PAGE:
Edward’s story spills onto the page in a first-person, present-tense point of view. My decision to approach the story in that way was grounded in practicality: I wanted his story of transformative change to happen on the ground, in the moment, as he saw it. The immediate side benefit of that approach was that I slipped into Edward’s head almost from the get-go. His flat, non-ironic tone found its way from my imagination to my fingers on the keyboard. Rarely has writing been so effortless for me, and that was true all the way through the first draft. I never lost my footing, and I never lost the threads of the story, even as my imagination of them changed dramatically. I ascribe that entirely to being overtaken by a character who rang true in my head and in my heart. I have no other way to account for it.
Casting Edward as an obsessive-compulsive Aspergian was another calculated move. In the earliest conception of the story, I wanted a main character who lived his life in patterns. Among other predictable behavior, Edward ends most of the 25 days of the story by watching an episode of Dragnet (in sequential order) and then writing an unsent letter of complaint to whoever is addling him (that the letters are never sent is the idea of his therapist, Dr. Buckley, which is all the better to keep him out of trouble). By structuring the story in such a way, I figured that I could build a dramatic arc into the infrastructure of Edward’s compulsions. This worked out better than I could have ever hoped. But some stroke of luck, many of the morals of the Dragnet episodes proved applicable to the corresponding junctures of Edward’s story. That this was so can be chalked up only as a happy accident.
Edward came with two primary challenges in the drafting and revising stages.
First, it would have been all too easy to make him a butt of a book-long joke, given his condition. That was unacceptable to me, and I suspect that it would have been unacceptable to readers. People who have read the book have generously complimented the comedy that pervades the story, but not once has anyone accused me of creating that fun at Edward’s expense. In retrospect, that was a niftier trick than perhaps I gave myself credit for achieving.
Second, his delivery is so flat that I became intimate with the maxim “kill your darlings.” Each time I took a whack at the manuscript, I would hammer into submission the occasional florid phrase where Edward’s sensibility had fallen away and mine had taken over. I deleted several sentences that, in the drafting stage, had filled me with pride. While it hurt to see them go, it was the right choice. Edward’s believability lies, in part, in his consistency.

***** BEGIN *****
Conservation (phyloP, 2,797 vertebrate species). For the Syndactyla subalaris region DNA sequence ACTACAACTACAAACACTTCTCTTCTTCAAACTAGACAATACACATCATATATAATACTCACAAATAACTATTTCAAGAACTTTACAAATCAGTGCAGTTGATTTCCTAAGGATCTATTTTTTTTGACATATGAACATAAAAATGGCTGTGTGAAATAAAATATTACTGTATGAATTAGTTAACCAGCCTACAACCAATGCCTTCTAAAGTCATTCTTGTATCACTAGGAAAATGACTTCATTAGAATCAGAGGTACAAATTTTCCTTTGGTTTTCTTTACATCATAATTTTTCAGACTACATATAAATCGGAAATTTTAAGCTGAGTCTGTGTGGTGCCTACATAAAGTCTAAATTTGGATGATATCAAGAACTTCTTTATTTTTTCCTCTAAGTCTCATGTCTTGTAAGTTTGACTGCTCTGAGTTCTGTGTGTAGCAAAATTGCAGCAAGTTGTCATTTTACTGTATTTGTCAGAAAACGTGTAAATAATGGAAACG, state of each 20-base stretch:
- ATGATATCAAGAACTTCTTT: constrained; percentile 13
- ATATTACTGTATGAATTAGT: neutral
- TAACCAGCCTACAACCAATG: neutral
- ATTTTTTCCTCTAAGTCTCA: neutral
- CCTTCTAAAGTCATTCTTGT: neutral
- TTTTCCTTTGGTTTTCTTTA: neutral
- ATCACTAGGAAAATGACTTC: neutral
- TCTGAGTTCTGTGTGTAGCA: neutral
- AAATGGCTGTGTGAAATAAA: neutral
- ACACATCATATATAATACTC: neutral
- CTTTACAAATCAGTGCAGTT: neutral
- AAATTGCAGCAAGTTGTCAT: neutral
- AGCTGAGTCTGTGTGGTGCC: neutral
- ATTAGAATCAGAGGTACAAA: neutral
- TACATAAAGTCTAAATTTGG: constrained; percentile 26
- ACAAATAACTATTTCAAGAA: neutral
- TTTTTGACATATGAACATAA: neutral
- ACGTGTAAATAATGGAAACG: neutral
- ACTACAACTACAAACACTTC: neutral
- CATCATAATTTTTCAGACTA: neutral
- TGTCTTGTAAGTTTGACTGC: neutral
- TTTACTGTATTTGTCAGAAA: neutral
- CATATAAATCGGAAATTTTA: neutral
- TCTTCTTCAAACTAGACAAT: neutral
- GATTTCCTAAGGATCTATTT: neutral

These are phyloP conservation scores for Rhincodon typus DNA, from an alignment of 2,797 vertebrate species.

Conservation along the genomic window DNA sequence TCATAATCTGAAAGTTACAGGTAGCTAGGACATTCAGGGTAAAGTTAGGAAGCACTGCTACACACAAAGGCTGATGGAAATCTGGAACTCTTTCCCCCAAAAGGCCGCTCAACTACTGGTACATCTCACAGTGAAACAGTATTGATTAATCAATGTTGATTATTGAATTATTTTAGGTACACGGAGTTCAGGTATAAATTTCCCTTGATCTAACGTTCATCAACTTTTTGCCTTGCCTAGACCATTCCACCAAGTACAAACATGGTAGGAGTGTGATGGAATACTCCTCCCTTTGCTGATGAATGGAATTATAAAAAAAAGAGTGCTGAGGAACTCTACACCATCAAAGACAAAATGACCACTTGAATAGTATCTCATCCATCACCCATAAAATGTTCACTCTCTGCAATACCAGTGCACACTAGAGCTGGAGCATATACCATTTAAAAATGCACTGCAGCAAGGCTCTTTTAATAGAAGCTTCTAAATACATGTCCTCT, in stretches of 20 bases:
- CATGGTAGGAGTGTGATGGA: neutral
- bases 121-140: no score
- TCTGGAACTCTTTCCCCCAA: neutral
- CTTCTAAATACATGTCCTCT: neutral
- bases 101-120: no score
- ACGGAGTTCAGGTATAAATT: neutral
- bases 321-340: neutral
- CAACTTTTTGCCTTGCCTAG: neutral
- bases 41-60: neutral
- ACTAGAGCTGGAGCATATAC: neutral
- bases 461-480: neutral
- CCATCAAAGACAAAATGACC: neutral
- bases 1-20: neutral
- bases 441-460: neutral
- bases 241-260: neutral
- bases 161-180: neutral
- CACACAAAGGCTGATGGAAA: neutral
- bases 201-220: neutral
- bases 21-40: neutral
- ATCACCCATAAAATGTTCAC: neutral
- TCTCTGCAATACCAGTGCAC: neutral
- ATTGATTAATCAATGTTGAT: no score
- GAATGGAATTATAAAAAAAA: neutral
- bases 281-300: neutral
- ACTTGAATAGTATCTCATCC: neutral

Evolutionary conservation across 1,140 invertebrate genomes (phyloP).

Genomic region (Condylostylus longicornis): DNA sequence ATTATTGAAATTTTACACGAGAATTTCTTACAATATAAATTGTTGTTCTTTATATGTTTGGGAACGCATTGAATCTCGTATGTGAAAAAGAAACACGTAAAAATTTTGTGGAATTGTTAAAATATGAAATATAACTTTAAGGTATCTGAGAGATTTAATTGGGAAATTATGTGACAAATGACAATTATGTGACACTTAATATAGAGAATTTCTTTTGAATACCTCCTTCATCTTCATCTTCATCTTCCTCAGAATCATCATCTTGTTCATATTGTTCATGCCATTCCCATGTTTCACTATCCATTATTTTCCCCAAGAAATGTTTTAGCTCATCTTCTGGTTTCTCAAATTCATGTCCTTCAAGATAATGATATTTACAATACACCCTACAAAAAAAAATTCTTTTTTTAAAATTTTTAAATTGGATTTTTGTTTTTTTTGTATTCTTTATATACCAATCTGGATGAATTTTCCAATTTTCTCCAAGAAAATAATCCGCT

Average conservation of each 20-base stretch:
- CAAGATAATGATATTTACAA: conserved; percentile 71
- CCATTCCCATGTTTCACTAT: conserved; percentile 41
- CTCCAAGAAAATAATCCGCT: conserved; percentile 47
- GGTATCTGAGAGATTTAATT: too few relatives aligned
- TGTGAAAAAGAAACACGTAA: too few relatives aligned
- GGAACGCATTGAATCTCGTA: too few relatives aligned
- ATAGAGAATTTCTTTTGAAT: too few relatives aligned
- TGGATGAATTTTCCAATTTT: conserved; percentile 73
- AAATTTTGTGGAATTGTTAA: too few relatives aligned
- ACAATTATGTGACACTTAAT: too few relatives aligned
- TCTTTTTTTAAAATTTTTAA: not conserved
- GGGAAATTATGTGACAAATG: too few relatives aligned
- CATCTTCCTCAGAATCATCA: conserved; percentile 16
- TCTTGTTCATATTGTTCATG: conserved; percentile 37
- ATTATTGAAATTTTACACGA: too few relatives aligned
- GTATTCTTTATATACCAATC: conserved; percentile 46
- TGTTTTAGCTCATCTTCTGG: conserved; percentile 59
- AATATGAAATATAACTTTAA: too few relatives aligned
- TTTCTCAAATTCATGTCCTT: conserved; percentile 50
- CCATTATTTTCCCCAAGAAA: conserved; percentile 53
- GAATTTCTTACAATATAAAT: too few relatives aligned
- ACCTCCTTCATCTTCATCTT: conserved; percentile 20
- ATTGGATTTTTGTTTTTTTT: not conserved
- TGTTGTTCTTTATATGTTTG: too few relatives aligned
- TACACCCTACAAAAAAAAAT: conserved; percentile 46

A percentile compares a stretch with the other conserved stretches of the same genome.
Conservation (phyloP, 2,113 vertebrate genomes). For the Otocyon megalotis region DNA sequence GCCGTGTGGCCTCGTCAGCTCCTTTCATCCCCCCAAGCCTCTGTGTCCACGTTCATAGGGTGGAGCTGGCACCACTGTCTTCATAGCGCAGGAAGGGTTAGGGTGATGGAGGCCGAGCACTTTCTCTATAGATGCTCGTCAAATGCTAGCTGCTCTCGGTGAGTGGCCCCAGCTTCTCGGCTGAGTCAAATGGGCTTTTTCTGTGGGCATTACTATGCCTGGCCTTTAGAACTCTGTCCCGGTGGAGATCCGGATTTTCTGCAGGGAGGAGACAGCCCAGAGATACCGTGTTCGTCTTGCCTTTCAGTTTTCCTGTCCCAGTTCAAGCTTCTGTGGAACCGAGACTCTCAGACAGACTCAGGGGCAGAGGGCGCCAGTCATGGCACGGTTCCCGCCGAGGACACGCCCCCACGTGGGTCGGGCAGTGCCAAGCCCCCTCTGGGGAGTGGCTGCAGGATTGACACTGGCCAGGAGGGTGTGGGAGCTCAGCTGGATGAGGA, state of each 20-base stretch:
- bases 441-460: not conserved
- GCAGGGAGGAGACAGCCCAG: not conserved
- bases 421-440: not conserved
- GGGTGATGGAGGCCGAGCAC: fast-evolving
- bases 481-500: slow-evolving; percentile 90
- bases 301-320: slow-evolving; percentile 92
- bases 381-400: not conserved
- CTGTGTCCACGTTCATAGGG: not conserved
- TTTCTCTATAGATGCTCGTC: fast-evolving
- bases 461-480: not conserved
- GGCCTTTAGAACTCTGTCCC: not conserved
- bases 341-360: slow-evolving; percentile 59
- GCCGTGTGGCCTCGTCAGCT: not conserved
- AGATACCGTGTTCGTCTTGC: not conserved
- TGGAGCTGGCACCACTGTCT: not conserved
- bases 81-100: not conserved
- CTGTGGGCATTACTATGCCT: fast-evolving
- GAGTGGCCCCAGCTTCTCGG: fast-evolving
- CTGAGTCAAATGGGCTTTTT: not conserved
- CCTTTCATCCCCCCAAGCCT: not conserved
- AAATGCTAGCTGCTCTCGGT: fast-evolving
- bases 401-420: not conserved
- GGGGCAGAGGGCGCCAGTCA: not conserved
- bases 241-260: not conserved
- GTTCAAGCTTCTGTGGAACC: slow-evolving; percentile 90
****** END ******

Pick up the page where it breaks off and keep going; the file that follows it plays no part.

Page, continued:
To illustrate this, I offer up the following section of the story. It’s fairly late in the book, and I needed Edward to plumb an emotional depth that he had never experienced, but in his own words:
I find myself wishing that I had taken pictures of that snowy day in front my house, when Kyle was riding his Blue Blaster and Donna and I were throwing snowballs. Photographs, it seems to me, are both moments in time and bits of memory. I have the memory of that day with Donna and Kyle, but I also know that the camera that created the memory is imprecise. If I’d had a real camera, instead of just a memory, I could have caught the moments so that they would never escape me. If Donna has decided that she no longer wants to be my friend, I’ll have to desperately hold on to those memories so that they never get away, because I won’t have the chance to replace them.
When my 25 days of being Edward Stanton came to an end, I brimmed with something approaching melancholy. Fortunately, it didn’t last. These days, I get to revisit him every so often, when someone reads his story and is kind enough to share what it meant. I treasure those moments, just as I treasure him. On my horizon, I hope, are dozens of characters waiting to be discovered and explored. And yet I’d be surprised if I come to like any of them more than I like Edward.
I hope you like him, too.